• Ventriculostomiawhich consists of introducing a thin device, through a hole in the skull, to relieve pressure on the brain and circulate CSF.

The insertion of the shunt It is normally done after the birth of a baby with fetal or congenital hydrocephalus. However, in some cases, the surgery can be performed with the baby still in the mother's womb, to divert excess CSF into the amniotic fluid, and may be recommended by the doctor from 35 weeks of pregnancy.

After birth, the baby must undergo further surgery to divert the fluid to another area of ​​the body. Although it is not yet possible to prevent hydrocephalus, mothers can avoid it by treating infections as advised by the obstetrician, avoiding the use of drugs and taking folic acid before and during pregnancy. See how to take folic acid during pregnancy.

Furthermore, there are other surgeries that help resolve the cause of the problem and that can be performed to treat hydrocephalus, such as surgery to remove tumors or parts of the brain that are producing too much CSF, for example. Therefore, depending on the cause, the doctor must recommend other appropriate treatments.

Possible complications

Complications of hydrocephalus in babies or children are more common when treatment is not carried out in the early stages of the disease, as this means there is a greater chance of damage to brain tissue. Thus, the child may have problems with their mental or motor development, such as difficulties in learning, reasoning, speaking, memory, walking or controlling the urge to urinate or defecate, for example.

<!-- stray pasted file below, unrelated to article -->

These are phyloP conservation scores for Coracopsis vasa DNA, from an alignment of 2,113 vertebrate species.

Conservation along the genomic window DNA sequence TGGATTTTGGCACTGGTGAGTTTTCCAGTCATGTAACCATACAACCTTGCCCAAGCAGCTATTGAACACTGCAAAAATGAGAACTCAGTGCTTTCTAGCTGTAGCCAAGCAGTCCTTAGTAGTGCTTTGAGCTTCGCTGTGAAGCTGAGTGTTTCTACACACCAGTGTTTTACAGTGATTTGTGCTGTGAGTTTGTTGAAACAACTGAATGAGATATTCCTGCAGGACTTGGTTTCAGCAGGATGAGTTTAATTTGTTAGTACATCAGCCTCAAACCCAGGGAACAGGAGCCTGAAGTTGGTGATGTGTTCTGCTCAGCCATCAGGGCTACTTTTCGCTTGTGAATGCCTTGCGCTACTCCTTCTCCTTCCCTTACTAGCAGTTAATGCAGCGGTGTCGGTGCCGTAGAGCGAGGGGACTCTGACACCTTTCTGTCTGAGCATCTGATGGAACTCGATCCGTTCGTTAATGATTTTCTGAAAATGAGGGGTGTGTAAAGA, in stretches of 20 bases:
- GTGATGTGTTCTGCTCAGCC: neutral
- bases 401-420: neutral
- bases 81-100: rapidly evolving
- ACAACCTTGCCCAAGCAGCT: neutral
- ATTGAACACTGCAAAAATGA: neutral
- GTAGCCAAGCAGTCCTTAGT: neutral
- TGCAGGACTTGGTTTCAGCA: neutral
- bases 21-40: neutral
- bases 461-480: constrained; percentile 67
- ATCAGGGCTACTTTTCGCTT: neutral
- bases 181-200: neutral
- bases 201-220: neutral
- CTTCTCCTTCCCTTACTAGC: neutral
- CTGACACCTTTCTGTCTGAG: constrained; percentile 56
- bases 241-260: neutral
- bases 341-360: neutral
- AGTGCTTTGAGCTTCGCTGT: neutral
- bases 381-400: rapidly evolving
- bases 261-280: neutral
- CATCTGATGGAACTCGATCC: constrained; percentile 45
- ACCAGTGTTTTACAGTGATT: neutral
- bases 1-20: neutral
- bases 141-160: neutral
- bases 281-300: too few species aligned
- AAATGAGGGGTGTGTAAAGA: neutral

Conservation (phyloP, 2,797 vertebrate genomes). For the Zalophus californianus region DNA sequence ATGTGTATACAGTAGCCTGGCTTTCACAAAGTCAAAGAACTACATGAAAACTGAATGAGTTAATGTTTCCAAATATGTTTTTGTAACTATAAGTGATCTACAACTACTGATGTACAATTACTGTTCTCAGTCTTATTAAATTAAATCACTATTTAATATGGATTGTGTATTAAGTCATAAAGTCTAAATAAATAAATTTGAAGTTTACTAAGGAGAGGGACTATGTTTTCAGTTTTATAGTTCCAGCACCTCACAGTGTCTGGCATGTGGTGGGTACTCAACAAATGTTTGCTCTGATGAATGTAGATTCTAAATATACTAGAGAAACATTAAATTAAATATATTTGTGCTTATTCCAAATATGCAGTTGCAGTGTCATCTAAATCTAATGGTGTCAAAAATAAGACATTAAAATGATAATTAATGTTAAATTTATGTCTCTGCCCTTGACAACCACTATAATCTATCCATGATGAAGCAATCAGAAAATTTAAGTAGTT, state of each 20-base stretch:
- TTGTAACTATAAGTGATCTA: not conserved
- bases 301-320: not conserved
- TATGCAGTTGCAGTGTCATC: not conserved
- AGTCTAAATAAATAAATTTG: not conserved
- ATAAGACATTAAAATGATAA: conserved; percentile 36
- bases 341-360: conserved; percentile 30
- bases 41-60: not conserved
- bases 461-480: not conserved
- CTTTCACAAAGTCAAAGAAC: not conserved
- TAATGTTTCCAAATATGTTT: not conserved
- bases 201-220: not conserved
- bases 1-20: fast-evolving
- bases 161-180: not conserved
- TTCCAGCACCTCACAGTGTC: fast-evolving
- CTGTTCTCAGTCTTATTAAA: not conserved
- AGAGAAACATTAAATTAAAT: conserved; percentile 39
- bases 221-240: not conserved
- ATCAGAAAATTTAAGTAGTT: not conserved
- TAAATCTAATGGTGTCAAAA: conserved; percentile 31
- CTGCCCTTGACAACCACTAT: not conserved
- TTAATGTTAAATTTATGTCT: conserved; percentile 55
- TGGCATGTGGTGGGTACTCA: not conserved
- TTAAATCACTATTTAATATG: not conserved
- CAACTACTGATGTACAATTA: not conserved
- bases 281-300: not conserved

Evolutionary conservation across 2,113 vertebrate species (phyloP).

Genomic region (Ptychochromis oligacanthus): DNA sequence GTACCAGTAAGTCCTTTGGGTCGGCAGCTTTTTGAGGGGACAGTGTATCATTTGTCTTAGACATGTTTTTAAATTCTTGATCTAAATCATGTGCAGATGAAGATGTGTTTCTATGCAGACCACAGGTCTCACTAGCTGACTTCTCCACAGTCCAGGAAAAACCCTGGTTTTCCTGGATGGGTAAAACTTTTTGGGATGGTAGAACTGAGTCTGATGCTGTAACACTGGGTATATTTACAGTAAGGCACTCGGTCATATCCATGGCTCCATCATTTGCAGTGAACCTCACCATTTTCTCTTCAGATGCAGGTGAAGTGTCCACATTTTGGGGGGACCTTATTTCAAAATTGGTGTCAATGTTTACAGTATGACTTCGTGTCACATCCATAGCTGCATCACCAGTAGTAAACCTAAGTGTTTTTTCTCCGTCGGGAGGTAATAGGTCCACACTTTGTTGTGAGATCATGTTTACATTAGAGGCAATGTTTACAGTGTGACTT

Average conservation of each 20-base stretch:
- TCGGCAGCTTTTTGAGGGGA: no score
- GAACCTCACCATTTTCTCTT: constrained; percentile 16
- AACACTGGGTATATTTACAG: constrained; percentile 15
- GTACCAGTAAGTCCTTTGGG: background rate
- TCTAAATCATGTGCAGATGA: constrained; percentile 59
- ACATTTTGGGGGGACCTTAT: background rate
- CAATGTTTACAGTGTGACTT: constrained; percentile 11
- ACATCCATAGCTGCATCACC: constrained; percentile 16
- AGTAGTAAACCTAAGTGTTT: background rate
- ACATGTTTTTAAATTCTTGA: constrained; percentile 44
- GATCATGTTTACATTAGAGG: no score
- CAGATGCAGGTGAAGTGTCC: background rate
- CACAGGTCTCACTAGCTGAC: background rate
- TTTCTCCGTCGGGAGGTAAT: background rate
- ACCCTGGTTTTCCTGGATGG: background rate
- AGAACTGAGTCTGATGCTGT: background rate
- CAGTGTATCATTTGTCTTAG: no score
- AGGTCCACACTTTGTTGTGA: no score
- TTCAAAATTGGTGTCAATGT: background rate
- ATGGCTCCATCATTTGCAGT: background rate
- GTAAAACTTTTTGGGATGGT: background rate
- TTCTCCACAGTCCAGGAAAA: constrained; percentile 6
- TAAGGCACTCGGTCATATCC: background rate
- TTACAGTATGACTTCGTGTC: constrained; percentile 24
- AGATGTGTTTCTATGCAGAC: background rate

In severe cases, hydrocephalus can cause irreparable brain damage, such as mental retardation or paralysis, or even put the child's life at risk.

Therefore, it is important to maintain regular follow-up with the doctor, to prevent these complications and treat them as quickly as possible, in order to avoid damage to the brain.

Is hydrocephalus curable?

In most cases, hydrocephalus does not have a definitive cure, however it is possible to alleviate symptoms and prevent complications through treatment indicated by a doctor.

Still, there are some cases in which it is possible to achieve a cure, especially in situations where hydrocephalus is caused by an infection and is still in its early stages. This is because once the infection is treated, the pressure in the brain decreases and the hydrocephalus disappears.